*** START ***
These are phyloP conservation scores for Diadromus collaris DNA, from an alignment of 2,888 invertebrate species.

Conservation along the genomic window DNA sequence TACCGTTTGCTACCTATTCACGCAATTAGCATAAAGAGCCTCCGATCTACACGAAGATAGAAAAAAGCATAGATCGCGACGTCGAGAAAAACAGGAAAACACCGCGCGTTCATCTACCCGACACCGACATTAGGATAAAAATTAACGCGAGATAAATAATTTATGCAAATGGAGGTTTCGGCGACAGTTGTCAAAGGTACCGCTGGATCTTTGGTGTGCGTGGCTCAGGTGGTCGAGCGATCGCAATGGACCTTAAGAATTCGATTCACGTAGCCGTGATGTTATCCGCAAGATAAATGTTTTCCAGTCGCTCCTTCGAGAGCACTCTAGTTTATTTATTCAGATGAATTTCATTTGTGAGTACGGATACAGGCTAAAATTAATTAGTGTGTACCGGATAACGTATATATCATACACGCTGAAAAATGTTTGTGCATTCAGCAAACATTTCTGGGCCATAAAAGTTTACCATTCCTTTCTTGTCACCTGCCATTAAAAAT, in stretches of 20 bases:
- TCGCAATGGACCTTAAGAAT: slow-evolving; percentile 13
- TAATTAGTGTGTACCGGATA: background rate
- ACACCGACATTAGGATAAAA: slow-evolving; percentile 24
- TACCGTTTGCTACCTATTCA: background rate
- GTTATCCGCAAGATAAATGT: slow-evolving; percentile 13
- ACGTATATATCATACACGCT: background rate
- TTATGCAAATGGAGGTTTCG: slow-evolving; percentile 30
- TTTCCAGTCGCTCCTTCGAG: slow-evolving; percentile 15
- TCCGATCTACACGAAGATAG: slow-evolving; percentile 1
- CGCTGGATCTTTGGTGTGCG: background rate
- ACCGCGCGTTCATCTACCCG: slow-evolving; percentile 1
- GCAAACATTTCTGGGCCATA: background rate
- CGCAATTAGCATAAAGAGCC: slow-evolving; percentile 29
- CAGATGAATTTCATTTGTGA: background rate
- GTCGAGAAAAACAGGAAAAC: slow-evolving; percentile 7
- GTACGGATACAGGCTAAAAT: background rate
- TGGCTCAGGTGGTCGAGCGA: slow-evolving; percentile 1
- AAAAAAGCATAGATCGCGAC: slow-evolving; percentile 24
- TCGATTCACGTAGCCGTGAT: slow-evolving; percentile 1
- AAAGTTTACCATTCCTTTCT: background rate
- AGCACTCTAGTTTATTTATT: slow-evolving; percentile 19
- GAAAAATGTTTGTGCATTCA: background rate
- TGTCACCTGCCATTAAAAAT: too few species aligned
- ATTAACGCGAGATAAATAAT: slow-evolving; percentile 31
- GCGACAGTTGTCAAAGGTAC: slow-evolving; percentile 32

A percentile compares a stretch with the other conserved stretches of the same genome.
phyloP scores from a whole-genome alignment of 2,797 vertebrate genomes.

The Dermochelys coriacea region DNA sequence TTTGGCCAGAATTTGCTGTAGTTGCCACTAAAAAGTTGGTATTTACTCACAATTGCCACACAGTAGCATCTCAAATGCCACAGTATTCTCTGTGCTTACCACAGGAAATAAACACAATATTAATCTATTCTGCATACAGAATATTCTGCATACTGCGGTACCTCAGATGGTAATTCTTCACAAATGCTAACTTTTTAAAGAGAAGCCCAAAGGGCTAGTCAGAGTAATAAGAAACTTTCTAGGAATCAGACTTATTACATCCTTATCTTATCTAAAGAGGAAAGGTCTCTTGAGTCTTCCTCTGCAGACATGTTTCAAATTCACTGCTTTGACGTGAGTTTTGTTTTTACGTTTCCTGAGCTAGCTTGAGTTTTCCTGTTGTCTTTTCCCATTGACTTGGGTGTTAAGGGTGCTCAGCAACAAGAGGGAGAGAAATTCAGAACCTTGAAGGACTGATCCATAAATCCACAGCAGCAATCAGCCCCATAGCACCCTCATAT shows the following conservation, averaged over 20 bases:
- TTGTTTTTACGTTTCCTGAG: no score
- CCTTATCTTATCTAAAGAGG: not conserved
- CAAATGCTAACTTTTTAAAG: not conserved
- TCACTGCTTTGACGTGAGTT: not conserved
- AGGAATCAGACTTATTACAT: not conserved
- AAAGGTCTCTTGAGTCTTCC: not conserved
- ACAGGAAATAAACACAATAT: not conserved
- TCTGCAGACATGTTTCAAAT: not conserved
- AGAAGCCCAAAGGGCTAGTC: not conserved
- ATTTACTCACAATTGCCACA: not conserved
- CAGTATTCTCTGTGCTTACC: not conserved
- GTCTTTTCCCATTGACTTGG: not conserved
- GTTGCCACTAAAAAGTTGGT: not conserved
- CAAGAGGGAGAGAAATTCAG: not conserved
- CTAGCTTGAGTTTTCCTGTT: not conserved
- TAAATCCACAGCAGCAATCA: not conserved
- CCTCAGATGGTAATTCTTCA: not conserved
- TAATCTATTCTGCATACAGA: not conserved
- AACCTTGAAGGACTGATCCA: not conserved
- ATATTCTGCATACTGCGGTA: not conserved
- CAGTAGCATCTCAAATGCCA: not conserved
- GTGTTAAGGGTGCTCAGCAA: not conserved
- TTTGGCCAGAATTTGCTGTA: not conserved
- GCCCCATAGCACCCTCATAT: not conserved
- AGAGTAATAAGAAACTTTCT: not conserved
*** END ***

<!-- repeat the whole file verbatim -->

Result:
These are phyloP conservation scores for Diadromus collaris DNA, from an alignment of 2,888 invertebrate species.

Conservation along the genomic window DNA sequence TACCGTTTGCTACCTATTCACGCAATTAGCATAAAGAGCCTCCGATCTACACGAAGATAGAAAAAAGCATAGATCGCGACGTCGAGAAAAACAGGAAAACACCGCGCGTTCATCTACCCGACACCGACATTAGGATAAAAATTAACGCGAGATAAATAATTTATGCAAATGGAGGTTTCGGCGACAGTTGTCAAAGGTACCGCTGGATCTTTGGTGTGCGTGGCTCAGGTGGTCGAGCGATCGCAATGGACCTTAAGAATTCGATTCACGTAGCCGTGATGTTATCCGCAAGATAAATGTTTTCCAGTCGCTCCTTCGAGAGCACTCTAGTTTATTTATTCAGATGAATTTCATTTGTGAGTACGGATACAGGCTAAAATTAATTAGTGTGTACCGGATAACGTATATATCATACACGCTGAAAAATGTTTGTGCATTCAGCAAACATTTCTGGGCCATAAAAGTTTACCATTCCTTTCTTGTCACCTGCCATTAAAAAT, in stretches of 20 bases:
- TCGCAATGGACCTTAAGAAT: slow-evolving; percentile 13
- TAATTAGTGTGTACCGGATA: background rate
- ACACCGACATTAGGATAAAA: slow-evolving; percentile 24
- TACCGTTTGCTACCTATTCA: background rate
- GTTATCCGCAAGATAAATGT: slow-evolving; percentile 13
- ACGTATATATCATACACGCT: background rate
- TTATGCAAATGGAGGTTTCG: slow-evolving; percentile 30
- TTTCCAGTCGCTCCTTCGAG: slow-evolving; percentile 15
- TCCGATCTACACGAAGATAG: slow-evolving; percentile 1
- CGCTGGATCTTTGGTGTGCG: background rate
- ACCGCGCGTTCATCTACCCG: slow-evolving; percentile 1
- GCAAACATTTCTGGGCCATA: background rate
- CGCAATTAGCATAAAGAGCC: slow-evolving; percentile 29
- CAGATGAATTTCATTTGTGA: background rate
- GTCGAGAAAAACAGGAAAAC: slow-evolving; percentile 7
- GTACGGATACAGGCTAAAAT: background rate
- TGGCTCAGGTGGTCGAGCGA: slow-evolving; percentile 1
- AAAAAAGCATAGATCGCGAC: slow-evolving; percentile 24
- TCGATTCACGTAGCCGTGAT: slow-evolving; percentile 1
- AAAGTTTACCATTCCTTTCT: background rate
- AGCACTCTAGTTTATTTATT: slow-evolving; percentile 19
- GAAAAATGTTTGTGCATTCA: background rate
- TGTCACCTGCCATTAAAAAT: too few species aligned
- ATTAACGCGAGATAAATAAT: slow-evolving; percentile 31
- GCGACAGTTGTCAAAGGTAC: slow-evolving; percentile 32

A percentile compares a stretch with the other conserved stretches of the same genome.
phyloP scores from a whole-genome alignment of 2,797 vertebrate genomes.

The Dermochelys coriacea region DNA sequence TTTGGCCAGAATTTGCTGTAGTTGCCACTAAAAAGTTGGTATTTACTCACAATTGCCACACAGTAGCATCTCAAATGCCACAGTATTCTCTGTGCTTACCACAGGAAATAAACACAATATTAATCTATTCTGCATACAGAATATTCTGCATACTGCGGTACCTCAGATGGTAATTCTTCACAAATGCTAACTTTTTAAAGAGAAGCCCAAAGGGCTAGTCAGAGTAATAAGAAACTTTCTAGGAATCAGACTTATTACATCCTTATCTTATCTAAAGAGGAAAGGTCTCTTGAGTCTTCCTCTGCAGACATGTTTCAAATTCACTGCTTTGACGTGAGTTTTGTTTTTACGTTTCCTGAGCTAGCTTGAGTTTTCCTGTTGTCTTTTCCCATTGACTTGGGTGTTAAGGGTGCTCAGCAACAAGAGGGAGAGAAATTCAGAACCTTGAAGGACTGATCCATAAATCCACAGCAGCAATCAGCCCCATAGCACCCTCATAT shows the following conservation, averaged over 20 bases:
- TTGTTTTTACGTTTCCTGAG: no score
- CCTTATCTTATCTAAAGAGG: not conserved
- CAAATGCTAACTTTTTAAAG: not conserved
- TCACTGCTTTGACGTGAGTT: not conserved
- AGGAATCAGACTTATTACAT: not conserved
- AAAGGTCTCTTGAGTCTTCC: not conserved
- ACAGGAAATAAACACAATAT: not conserved
- TCTGCAGACATGTTTCAAAT: not conserved
- AGAAGCCCAAAGGGCTAGTC: not conserved
- ATTTACTCACAATTGCCACA: not conserved
- CAGTATTCTCTGTGCTTACC: not conserved
- GTCTTTTCCCATTGACTTGG: not conserved
- GTTGCCACTAAAAAGTTGGT: not conserved
- CAAGAGGGAGAGAAATTCAG: not conserved
- CTAGCTTGAGTTTTCCTGTT: not conserved
- TAAATCCACAGCAGCAATCA: not conserved
- CCTCAGATGGTAATTCTTCA: not conserved
- TAATCTATTCTGCATACAGA: not conserved
- AACCTTGAAGGACTGATCCA: not conserved
- ATATTCTGCATACTGCGGTA: not conserved
- CAGTAGCATCTCAAATGCCA: not conserved
- GTGTTAAGGGTGCTCAGCAA: not conserved
- TTTGGCCAGAATTTGCTGTA: not conserved
- GCCCCATAGCACCCTCATAT: not conserved
- AGAGTAATAAGAAACTTTCT: not conserved